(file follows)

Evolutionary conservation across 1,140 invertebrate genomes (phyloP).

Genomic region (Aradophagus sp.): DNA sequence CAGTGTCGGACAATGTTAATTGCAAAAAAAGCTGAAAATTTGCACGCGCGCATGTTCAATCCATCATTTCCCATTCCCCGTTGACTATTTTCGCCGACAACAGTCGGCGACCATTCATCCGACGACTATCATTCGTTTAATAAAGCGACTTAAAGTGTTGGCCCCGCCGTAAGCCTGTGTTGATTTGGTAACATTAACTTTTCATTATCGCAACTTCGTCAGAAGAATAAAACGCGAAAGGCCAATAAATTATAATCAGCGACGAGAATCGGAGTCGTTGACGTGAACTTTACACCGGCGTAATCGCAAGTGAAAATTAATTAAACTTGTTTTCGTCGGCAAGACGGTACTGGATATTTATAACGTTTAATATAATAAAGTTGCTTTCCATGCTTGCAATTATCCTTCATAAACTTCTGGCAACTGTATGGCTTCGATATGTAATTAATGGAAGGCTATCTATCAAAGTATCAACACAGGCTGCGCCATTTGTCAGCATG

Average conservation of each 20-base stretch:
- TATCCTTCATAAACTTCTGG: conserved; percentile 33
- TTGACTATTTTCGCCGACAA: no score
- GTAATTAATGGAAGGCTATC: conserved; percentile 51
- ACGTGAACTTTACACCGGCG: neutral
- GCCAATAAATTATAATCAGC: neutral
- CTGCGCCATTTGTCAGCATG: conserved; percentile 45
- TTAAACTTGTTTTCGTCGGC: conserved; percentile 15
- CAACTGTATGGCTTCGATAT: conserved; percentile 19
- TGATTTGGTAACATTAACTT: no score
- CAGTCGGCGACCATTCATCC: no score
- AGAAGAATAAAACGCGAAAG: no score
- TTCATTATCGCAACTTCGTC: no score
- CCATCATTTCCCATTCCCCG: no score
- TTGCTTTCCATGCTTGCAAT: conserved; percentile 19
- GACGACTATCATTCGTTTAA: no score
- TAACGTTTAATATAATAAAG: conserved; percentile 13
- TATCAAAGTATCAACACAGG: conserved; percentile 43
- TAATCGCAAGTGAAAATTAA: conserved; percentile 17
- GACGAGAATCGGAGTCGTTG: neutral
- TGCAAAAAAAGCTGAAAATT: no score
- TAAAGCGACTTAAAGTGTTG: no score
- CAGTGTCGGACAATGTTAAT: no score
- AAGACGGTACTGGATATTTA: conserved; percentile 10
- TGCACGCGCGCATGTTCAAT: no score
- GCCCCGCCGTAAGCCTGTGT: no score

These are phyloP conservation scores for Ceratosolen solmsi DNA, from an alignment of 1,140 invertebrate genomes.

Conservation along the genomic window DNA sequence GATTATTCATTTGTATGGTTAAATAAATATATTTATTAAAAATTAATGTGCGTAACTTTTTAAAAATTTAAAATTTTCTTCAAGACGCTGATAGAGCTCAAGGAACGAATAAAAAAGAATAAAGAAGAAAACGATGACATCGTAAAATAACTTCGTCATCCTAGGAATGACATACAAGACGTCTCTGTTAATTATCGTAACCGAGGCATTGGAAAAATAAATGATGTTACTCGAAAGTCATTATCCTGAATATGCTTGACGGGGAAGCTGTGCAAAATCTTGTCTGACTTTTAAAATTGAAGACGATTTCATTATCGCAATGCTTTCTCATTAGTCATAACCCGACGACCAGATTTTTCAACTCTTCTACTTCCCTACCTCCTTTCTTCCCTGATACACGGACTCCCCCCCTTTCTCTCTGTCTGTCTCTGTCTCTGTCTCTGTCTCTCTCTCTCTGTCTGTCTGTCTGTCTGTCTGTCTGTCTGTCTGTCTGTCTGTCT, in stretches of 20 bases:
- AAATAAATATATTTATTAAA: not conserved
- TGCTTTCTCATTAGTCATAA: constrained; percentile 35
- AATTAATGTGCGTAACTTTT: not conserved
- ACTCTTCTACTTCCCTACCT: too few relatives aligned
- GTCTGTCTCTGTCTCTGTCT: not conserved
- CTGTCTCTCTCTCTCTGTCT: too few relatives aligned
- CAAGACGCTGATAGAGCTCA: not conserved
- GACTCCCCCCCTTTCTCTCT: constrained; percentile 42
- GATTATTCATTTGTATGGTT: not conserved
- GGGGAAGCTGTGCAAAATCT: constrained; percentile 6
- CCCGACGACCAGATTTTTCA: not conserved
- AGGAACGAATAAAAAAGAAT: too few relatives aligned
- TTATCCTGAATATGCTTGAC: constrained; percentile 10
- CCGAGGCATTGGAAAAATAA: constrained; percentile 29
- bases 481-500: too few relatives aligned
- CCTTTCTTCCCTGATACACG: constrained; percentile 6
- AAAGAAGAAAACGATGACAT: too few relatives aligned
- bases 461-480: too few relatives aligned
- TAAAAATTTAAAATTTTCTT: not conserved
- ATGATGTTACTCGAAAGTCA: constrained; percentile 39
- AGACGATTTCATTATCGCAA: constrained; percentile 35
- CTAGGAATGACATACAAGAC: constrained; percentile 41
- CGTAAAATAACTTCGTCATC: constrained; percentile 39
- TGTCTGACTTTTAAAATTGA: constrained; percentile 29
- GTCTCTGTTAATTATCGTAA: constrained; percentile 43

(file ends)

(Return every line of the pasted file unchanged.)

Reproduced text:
Evolutionary conservation across 1,140 invertebrate genomes (phyloP).

Genomic region (Aradophagus sp.): DNA sequence CAGTGTCGGACAATGTTAATTGCAAAAAAAGCTGAAAATTTGCACGCGCGCATGTTCAATCCATCATTTCCCATTCCCCGTTGACTATTTTCGCCGACAACAGTCGGCGACCATTCATCCGACGACTATCATTCGTTTAATAAAGCGACTTAAAGTGTTGGCCCCGCCGTAAGCCTGTGTTGATTTGGTAACATTAACTTTTCATTATCGCAACTTCGTCAGAAGAATAAAACGCGAAAGGCCAATAAATTATAATCAGCGACGAGAATCGGAGTCGTTGACGTGAACTTTACACCGGCGTAATCGCAAGTGAAAATTAATTAAACTTGTTTTCGTCGGCAAGACGGTACTGGATATTTATAACGTTTAATATAATAAAGTTGCTTTCCATGCTTGCAATTATCCTTCATAAACTTCTGGCAACTGTATGGCTTCGATATGTAATTAATGGAAGGCTATCTATCAAAGTATCAACACAGGCTGCGCCATTTGTCAGCATG

Average conservation of each 20-base stretch:
- TATCCTTCATAAACTTCTGG: conserved; percentile 33
- TTGACTATTTTCGCCGACAA: no score
- GTAATTAATGGAAGGCTATC: conserved; percentile 51
- ACGTGAACTTTACACCGGCG: neutral
- GCCAATAAATTATAATCAGC: neutral
- CTGCGCCATTTGTCAGCATG: conserved; percentile 45
- TTAAACTTGTTTTCGTCGGC: conserved; percentile 15
- CAACTGTATGGCTTCGATAT: conserved; percentile 19
- TGATTTGGTAACATTAACTT: no score
- CAGTCGGCGACCATTCATCC: no score
- AGAAGAATAAAACGCGAAAG: no score
- TTCATTATCGCAACTTCGTC: no score
- CCATCATTTCCCATTCCCCG: no score
- TTGCTTTCCATGCTTGCAAT: conserved; percentile 19
- GACGACTATCATTCGTTTAA: no score
- TAACGTTTAATATAATAAAG: conserved; percentile 13
- TATCAAAGTATCAACACAGG: conserved; percentile 43
- TAATCGCAAGTGAAAATTAA: conserved; percentile 17
- GACGAGAATCGGAGTCGTTG: neutral
- TGCAAAAAAAGCTGAAAATT: no score
- TAAAGCGACTTAAAGTGTTG: no score
- CAGTGTCGGACAATGTTAAT: no score
- AAGACGGTACTGGATATTTA: conserved; percentile 10
- TGCACGCGCGCATGTTCAAT: no score
- GCCCCGCCGTAAGCCTGTGT: no score

These are phyloP conservation scores for Ceratosolen solmsi DNA, from an alignment of 1,140 invertebrate genomes.

Conservation along the genomic window DNA sequence GATTATTCATTTGTATGGTTAAATAAATATATTTATTAAAAATTAATGTGCGTAACTTTTTAAAAATTTAAAATTTTCTTCAAGACGCTGATAGAGCTCAAGGAACGAATAAAAAAGAATAAAGAAGAAAACGATGACATCGTAAAATAACTTCGTCATCCTAGGAATGACATACAAGACGTCTCTGTTAATTATCGTAACCGAGGCATTGGAAAAATAAATGATGTTACTCGAAAGTCATTATCCTGAATATGCTTGACGGGGAAGCTGTGCAAAATCTTGTCTGACTTTTAAAATTGAAGACGATTTCATTATCGCAATGCTTTCTCATTAGTCATAACCCGACGACCAGATTTTTCAACTCTTCTACTTCCCTACCTCCTTTCTTCCCTGATACACGGACTCCCCCCCTTTCTCTCTGTCTGTCTCTGTCTCTGTCTCTGTCTCTCTCTCTCTGTCTGTCTGTCTGTCTGTCTGTCTGTCTGTCTGTCTGTCTGTCT, in stretches of 20 bases:
- AAATAAATATATTTATTAAA: not conserved
- TGCTTTCTCATTAGTCATAA: constrained; percentile 35
- AATTAATGTGCGTAACTTTT: not conserved
- ACTCTTCTACTTCCCTACCT: too few relatives aligned
- GTCTGTCTCTGTCTCTGTCT: not conserved
- CTGTCTCTCTCTCTCTGTCT: too few relatives aligned
- CAAGACGCTGATAGAGCTCA: not conserved
- GACTCCCCCCCTTTCTCTCT: constrained; percentile 42
- GATTATTCATTTGTATGGTT: not conserved
- GGGGAAGCTGTGCAAAATCT: constrained; percentile 6
- CCCGACGACCAGATTTTTCA: not conserved
- AGGAACGAATAAAAAAGAAT: too few relatives aligned
- TTATCCTGAATATGCTTGAC: constrained; percentile 10
- CCGAGGCATTGGAAAAATAA: constrained; percentile 29
- bases 481-500: too few relatives aligned
- CCTTTCTTCCCTGATACACG: constrained; percentile 6
- AAAGAAGAAAACGATGACAT: too few relatives aligned
- bases 461-480: too few relatives aligned
- TAAAAATTTAAAATTTTCTT: not conserved
- ATGATGTTACTCGAAAGTCA: constrained; percentile 39
- AGACGATTTCATTATCGCAA: constrained; percentile 35
- CTAGGAATGACATACAAGAC: constrained; percentile 41
- CGTAAAATAACTTCGTCATC: constrained; percentile 39
- TGTCTGACTTTTAAAATTGA: constrained; percentile 29
- GTCTCTGTTAATTATCGTAA: constrained; percentile 43